The proposals for mental health and opioid care have been requested, and advocates are watching

By ANNEMARIE SCHUETZ
Posted 6/16/21

MONTICELLO, NY — “Folks really want the best thing for this county,” said Sullivan County Health and Family Services Commissioner John Liddle. But the media climate is such that we “get compelled to find ways to argue with each other.”

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The proposals for mental health and opioid care have been requested, and advocates are watching

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MONTICELLO, NY — “Folks really want the best thing for this county,” said Sullivan County Health and Family Services Commissioner John Liddle. But the media climate is such that we “get compelled to find ways to argue with each other.”

As the requests for proposals go out, looking to privatize some or all of the community services department, we aren’t reliving the stormy months of the care center debate.

No long lines of speakers. In fact, the audience was small at the health and family services committee meeting.

Everyone, from legislators to commenters at last Thursday’s meetings, was careful to acknowledge the problems the county faces. Officials were careful in their word choice. They reiterated that the vulnerable and the staff who care for them won’t be forgotten.

“We provide a service for our constituents,” said Joe Perrello. “It’s not about making money... But we need to serve our people and get them some good help.”

What’s happening “will never replace the people of this county who are dealing with” the problem, said Luis Alvarez. There’s a big difference between the staff who know the situation and know the people and families involved, and someone coming in from outside. “It’s not the same.”

“I don’t think we’re looking to replace what we’re already doing,” said department head Melissa Stickle. “We need help. We need additional services.”

Sisyphean task

Her staff is coping with caseloads of 100 people each, she said. “And numbers are increasing.”

That’s what mental health and substance abuse look like in the county.

“I have five social workers,” Stickle said. She talked about how they triage cases now, and the three-week waitlist for those who can be safely added to it. (The suicidal and those in crisis are cared for immediately.)

“This is not to replace [staff], it is in addition to [who they have]... We have to figure out how to get services to people.”

They’re expanding telehealth and working with agencies like BOCES to use buses with WiFi to get mental health and substance abuse care to people where broadband is spotty.

Watchful waiting

Everyone acknowledges the problem, but that’s not to say that the public isn’t concerned.

“I’ve worked in private mental health care,” said Cat Scott. “We rejected people constantly.” She understood supplementing services, she said, but after what happened with the care center, “I don’t trust you guys.”

“The rules say this must go before the committee and it never did,” said Ken Walter during public comment at the earlier parks and sustainability committee meeting. “This is getting to be a bad habit on your part.”

He ran the numbers and worked out that the department currently costs the taxpayer $13.38 for every $100,000 in property value.

It’s clear that people aren’t aware of what’s contained in the request for proposals (RFP), Lou Setren said during the parks committee meeting. It would allow one or more private companies to take over almost the entire department. Mental health care isn’t a business, he said. It “goes to the question of what is a government supposed to provide for a society.”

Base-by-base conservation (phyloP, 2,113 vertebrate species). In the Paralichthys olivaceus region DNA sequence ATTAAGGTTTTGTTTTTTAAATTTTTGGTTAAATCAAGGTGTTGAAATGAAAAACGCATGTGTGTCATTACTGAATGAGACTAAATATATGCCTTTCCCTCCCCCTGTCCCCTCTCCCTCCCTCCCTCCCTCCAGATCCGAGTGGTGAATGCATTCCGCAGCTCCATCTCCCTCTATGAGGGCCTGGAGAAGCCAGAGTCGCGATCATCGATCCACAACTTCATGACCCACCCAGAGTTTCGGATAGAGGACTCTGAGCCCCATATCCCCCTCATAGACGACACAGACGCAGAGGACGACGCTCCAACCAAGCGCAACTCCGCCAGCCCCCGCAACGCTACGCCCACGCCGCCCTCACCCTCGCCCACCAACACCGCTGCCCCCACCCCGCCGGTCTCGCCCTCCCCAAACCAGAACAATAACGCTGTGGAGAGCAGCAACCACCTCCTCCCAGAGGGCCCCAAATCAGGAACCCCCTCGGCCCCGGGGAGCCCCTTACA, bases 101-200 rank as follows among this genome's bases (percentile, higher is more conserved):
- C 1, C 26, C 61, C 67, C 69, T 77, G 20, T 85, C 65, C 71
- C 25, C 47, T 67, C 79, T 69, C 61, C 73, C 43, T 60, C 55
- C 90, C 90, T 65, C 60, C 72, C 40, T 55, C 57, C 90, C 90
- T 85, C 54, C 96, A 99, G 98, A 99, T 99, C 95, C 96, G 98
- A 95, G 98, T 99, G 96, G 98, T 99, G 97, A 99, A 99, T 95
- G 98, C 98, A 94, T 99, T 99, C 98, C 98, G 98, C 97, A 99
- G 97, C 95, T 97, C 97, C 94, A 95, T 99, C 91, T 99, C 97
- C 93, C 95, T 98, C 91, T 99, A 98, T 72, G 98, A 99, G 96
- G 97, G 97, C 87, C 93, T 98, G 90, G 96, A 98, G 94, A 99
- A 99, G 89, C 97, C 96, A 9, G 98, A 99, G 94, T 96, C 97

In the parks meeting, Walter listed the root causes of a substance abuse problem: Lack of education, lack of economic opportunity and difficulty in seeing the light at the end of the tunnel, or a way to improve one’s life. “Getting people out of addiction,” he said, “is really tough.”

What is the county looking for?

The 30-page RFP notes that community services is seeking assistance “to aid in providing mental health, chemical dependency and care coordination services” and invites vendors to assist with “one or all” of the services described.

Certain services, like court-related evaluations, have to stay under county control. But proposals are being sought for direct care, including psychiatric care for veterans, substance abuse treatment, other adult mental health care (including dementia) and school-based programs to identify and treat kids with mental health problems.

Federal and state aid can provide revenue, making mental health care something for the private sector to at least consider. In mental health care for youth, not only can treatment mostly pay for itself, the RFP notes, but it also “prevents the need for utilization of high cost, inpatient psychiatric hospitalizations for youth and costly travel expenses for parents/caregivers.”

Care coordination also generates enough revenue to mostly pay for itself.

The RFP outlines what a successful bidder would be expected to do. On the wish list: after-hours care, crisis and emergency care, care to inmates, decentralized care, working with Family Court and the judicial system and expanding school-based care. Working with BOCES, Head Start and schools was also mentioned.

Substance abuse care would go to someone with an established track record, would minimize disruption to Sullivan clients and “be willing to serve all clients regardless of ability to pay including Medicaid and indigent populations.” 

The RFP also mentions serving residents from any county as a condition for receiving state aid.

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